RT-PCR

Total RNA from ten fresh non-tumor tissue samples and 12 glioma samples were isolated by using Trizol reagent (Invitrogen, Carlsbad, CA, USA) and then treated with the TaqMan Fast Advanced Master Mix (Thermo Fisher Scientific, Waltham, MA, USA), 0.3 μmol/L of each primer, and 0.2 μmol/L of probe. Reverse transcription synthesis of complementary DNA by reverse transcription kit according to the manufacturer's instructions. PCR cycling conditions were 95°C for 10 min to activate DNA polymerase, followed by 45 cycles of 95°C for 15 s, 55°C for 15 s, and 72°C for 10 s.

Methylthiazoletetrazolium (MTT) assay

Glioma cells (1000/well) were seeded in 96-well plates with a volume of 200 μL medium, 20 μL of MTT solution was added to each well and incubated for 4 h. Supernate was abandoned, each well was filled with a volume of 100 μL DMEM. The absorbance value (A) was measured at 490 nm.

Transwell assay and Boyden assay

About 5 × 103 cells in 200 μL DMEM medium without fetal calf serum (FCS) were filled in the upper chamber of Transwell apparatus (Corning, NY, USA). DMEM with 10% FCS was seeded on the lower chamber. After putting Transwell apparatus in a 5% CO2 atmosphere at 37°C in 6 h, cells on the upper chamber were wiped by a cotton swab. The insert was washed with PBS twice. Cells on the lower chamber were fixed with methanol for 20 min, then stained with crystal violet for 20 min. The number of cells was counted under a microscope, averaged, and analyzed. Boyden assay was the same as Transwell assay, except that Transwell apparatus were pre-coated with Matrigel on the upper chamber.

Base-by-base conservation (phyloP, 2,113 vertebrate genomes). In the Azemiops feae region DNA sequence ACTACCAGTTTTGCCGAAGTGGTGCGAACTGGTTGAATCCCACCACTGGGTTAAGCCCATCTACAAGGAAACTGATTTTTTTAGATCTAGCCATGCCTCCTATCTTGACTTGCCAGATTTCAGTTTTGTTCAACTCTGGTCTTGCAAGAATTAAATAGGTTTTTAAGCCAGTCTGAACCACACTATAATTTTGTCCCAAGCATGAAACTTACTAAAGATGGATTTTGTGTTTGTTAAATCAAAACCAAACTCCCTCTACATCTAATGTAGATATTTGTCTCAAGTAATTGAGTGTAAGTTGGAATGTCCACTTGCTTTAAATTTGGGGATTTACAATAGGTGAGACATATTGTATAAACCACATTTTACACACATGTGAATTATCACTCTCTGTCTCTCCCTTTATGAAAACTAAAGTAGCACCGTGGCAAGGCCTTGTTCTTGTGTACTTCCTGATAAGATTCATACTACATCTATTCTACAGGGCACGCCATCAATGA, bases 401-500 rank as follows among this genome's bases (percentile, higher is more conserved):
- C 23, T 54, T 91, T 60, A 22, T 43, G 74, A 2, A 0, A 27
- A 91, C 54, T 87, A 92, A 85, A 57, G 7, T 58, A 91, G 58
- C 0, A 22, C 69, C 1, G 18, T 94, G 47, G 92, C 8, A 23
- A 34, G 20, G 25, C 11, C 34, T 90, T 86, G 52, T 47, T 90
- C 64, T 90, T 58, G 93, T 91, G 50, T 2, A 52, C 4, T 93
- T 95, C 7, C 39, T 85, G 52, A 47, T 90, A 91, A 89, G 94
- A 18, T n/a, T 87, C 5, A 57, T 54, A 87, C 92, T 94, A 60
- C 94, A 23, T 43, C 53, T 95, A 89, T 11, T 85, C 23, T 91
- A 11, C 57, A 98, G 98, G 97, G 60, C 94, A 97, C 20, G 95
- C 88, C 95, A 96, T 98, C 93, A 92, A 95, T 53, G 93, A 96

Flow cytometry

The 5 × 106 cells were rinsed with cold PBS and filled with 70% ice-cold ethanol for 48 h at 4°C. Cold PBS was used to wash. Subsequently, cells were incubated with PBS containing 10 μg/mL propidium iodide and 0.5 mg/mL RNase A for 1 h at 37°C. A type of flow cytometer (EPICS XL, Beckman Co., USA) was accessed to analyze cell circle.

Survival analysis

Overall survival (OS) was identified by analyzing different data sets and clinical information of glioma. The partial case was abandoned. Survival curves were plotted using the Kaplan-Meier method in GraphPad Prism 7.0 (GraphPad Software, Inc., San Diego, CA, USA) and assessed using the log-rank test.

Gene ontology (GO) analysis

Among the upregulated expression of CTGF, 637 upregulated correlative genes in TCGA GBM data were obtained. Functional enrichment analysis tool was used to do GO analysis including molecular function, biological process and cellular component of CTGF (Ranked top six items were selected by P value).

Statistical analysis

IMB SPSS 22.0 (IBM Company, USA) and GraphPad Prism 7.0 software (GraphPad Software, USA) were mainly used to analyze statistical data and plot kinds of graphs. All values were expressed as mean ± standard deviation, and Student's t test was used for comparison of data between two groups, one-way analysis of variance was used for comparison of multiple groups. Different grade of malignant glioma was performed by Dunnett. A P value <0.05 was considered to indicate a statistically significant difference.

Results

TCGA databases revealed that CTGF mRNA was highly expressed in glioma

Compared with non-tumor tissues, the expression of CTGF was increased in glioma including LGG and GBM, analyzed with the web-server gene expression profiling interactive analysis (GBM, n = 163; LGG, n = 518; non-tumor brain tissue [NB], n = 207) [Figure 1A].